Wednesday, May 25, 2011

Thoughts on Parenting


Mama Denton of Sanatorium fame has an interesting blog hop going on today. Jen has asked for her readers' thoughts about the most important things parents need to teach their kids. She wants to hear everyone's ideas about which principles will lead children to become productive, independent, spiritual adults. I've decided to answer her question, but please understand that what I say here must be placed in the context of my personal paradigm and religious views. I realize that my answers are unique to my experience and products of my own belief system.

(Hope that clears the air. Parents are sensitive people with minds of their own, and a fellow traveler can never be too careful, especially when she might seem to be spouting unsolicited advice!)

Okay. As it happens, my children are productive, independent, spiritual adults, so I should know the answer to this question, right? Oddly, however, the older I get the more I realize that my teaching techniques and agendas didn't have as much to do with that outcome as I once imagined. These people I call my children are forces to be reckoned with in their own right, and I think they pretty much came that way. As parents, our main contribution was to love them thoroughly and to anchor them in a family of our making, one that offered the security they needed to grow into all of that magnificent potential they brought with them.

Speaking of magnificent potential, I guess the most important thing parents teach their children is where and from Whom that magnificent potential comes. The understanding that they are not simply our children but the children of a loving Heavenly Father is essential to their growth as spiritual beings, and we have a responsibility to share what we know with them. With that in mind, I have spoken many words for many years to my sons and daughter about what I think and believe, but I'm convinced that most of what they have learned from me (good and bad, by the way) has come from watching what I do. Parenting is no exception to the adage that example is the best teacher, and actions really do speak louder than words.

In a perfect parenting world (one which none of us will ever inhabit, by the way), we cultivate our children's independence by stepping back where feasible and allowing them to develop that trait. We encourage their productivity by being productive ourselves and inviting them to join us at an early age, while they are still enthusiastic about doing so. We resist doing too much for them, respecting their right to experience the thrill and empowerment of doing things for themselves. We don't always catch them when they fall or keep them from falling in the first place, for it is the act of getting up that instills confidence and self esteem. We expect them to do good things, and we consistently take the time to apply consequences (positive and negative) that help them nurture their inherent goodness and master their inherent worldliness.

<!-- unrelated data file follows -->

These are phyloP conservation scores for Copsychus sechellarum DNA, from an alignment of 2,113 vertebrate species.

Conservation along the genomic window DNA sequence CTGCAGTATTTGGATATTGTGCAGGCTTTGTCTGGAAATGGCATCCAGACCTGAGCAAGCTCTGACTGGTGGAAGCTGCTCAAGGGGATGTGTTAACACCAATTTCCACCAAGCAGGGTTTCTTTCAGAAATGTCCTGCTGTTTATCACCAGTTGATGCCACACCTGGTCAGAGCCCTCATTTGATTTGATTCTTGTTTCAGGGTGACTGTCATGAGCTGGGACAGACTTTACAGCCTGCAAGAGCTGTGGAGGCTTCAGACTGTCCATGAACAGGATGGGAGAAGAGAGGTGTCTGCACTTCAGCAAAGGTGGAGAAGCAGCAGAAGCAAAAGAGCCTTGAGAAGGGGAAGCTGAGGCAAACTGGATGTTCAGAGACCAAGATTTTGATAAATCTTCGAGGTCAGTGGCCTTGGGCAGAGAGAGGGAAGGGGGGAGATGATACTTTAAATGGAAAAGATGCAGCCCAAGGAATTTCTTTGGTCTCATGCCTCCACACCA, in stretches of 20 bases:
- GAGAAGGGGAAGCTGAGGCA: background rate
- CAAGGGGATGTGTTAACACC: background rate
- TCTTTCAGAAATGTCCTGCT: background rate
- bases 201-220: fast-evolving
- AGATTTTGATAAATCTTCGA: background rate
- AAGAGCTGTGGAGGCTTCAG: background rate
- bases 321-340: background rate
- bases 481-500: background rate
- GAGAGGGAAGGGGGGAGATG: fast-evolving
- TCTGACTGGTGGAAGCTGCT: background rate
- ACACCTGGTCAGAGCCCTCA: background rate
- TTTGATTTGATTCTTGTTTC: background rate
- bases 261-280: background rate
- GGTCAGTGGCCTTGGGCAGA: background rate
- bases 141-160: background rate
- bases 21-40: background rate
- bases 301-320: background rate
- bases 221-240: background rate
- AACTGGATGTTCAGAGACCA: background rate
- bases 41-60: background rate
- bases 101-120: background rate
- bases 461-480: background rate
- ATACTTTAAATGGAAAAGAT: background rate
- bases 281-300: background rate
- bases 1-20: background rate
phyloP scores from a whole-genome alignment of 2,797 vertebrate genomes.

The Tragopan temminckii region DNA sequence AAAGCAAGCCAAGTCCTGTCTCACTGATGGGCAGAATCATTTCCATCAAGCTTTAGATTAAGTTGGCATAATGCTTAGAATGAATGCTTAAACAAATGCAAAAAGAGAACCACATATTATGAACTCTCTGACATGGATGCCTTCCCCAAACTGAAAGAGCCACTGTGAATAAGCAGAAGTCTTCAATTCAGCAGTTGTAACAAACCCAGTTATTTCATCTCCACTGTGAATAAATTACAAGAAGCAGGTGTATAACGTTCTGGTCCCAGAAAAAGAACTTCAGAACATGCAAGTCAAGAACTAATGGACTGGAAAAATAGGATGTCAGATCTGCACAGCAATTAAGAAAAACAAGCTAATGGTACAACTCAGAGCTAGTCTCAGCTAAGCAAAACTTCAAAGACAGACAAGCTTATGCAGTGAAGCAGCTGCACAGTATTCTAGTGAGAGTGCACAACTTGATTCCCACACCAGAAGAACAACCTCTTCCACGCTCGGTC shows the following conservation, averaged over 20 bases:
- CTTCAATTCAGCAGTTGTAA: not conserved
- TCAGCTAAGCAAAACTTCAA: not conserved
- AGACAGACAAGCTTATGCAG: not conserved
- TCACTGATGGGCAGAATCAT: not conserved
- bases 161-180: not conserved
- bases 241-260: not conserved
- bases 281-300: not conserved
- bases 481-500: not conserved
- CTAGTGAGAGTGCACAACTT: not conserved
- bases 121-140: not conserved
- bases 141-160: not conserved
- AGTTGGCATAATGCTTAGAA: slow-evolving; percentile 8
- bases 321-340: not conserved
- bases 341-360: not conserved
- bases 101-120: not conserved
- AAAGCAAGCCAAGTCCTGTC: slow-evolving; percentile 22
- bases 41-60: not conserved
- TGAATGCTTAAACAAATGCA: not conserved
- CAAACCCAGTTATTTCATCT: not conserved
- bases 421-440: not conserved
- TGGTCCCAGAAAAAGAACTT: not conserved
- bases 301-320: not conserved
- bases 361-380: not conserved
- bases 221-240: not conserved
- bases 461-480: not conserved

Mostly, we cultivate a sense of family belonging and identity that makes them want to be part of everything we do and are. (Note to parents: This means making sure that most of what we do and are is worthy of emulation.)As they realize that they can count on us, come what may, a natural desire to return the favor is instilled. Act by act, example by example, unity is built...and unity is a powerful force in good parenting.

Of course, children are free to choose, and some will make choices that bring them (and their loved ones) untold days, months, and even years of grief. In the darkest days, mothers and fathers would do well to remember how deeply the seeds of a strong family can be planted in the heart and spirit, so deeply that they are never fully eradicated. If you build a good family, your potential for building good children is sky-high.

Here's what I believe: Being the kind of person you want your children to be is usually a self-fulfilling prophecy. Sooner or later, on your preferred timetable or one that makes you want to scream with impatience and frustration, the seeds you plant will almost certainly sprout and bear fruit. In this life or the next, a well-loved child is likely to become the person he or she was meant to be...a son or daughter of God who acts the part.

(In the meantime, and in all of my inadequacies, it's always been a comfort to me that He loves them even more than I do...and far more perfectly.)

=)

15 comments:

karen said...

Beautiful Sue! And I can see from how close your family is, and all they've accomplished (and are still accomplishing) that the lessons you've taught have been good and valuable.

Jocelyn Christensen said...

well-put! Try as I may (by yelling!) my words will never speak louder than my actions do to my children! :)

jen said...

Thanks, Sue. I think I was unsuccessful in voicing what I really felt this time. You did it perfectly.

Stef said...

Oh, Sue. This is profound and intimidating all at once. I guess as long as my kids see me trying and repenting and trying again. AS long as they can know...it's NEVER to late. EVER!!

Becky said...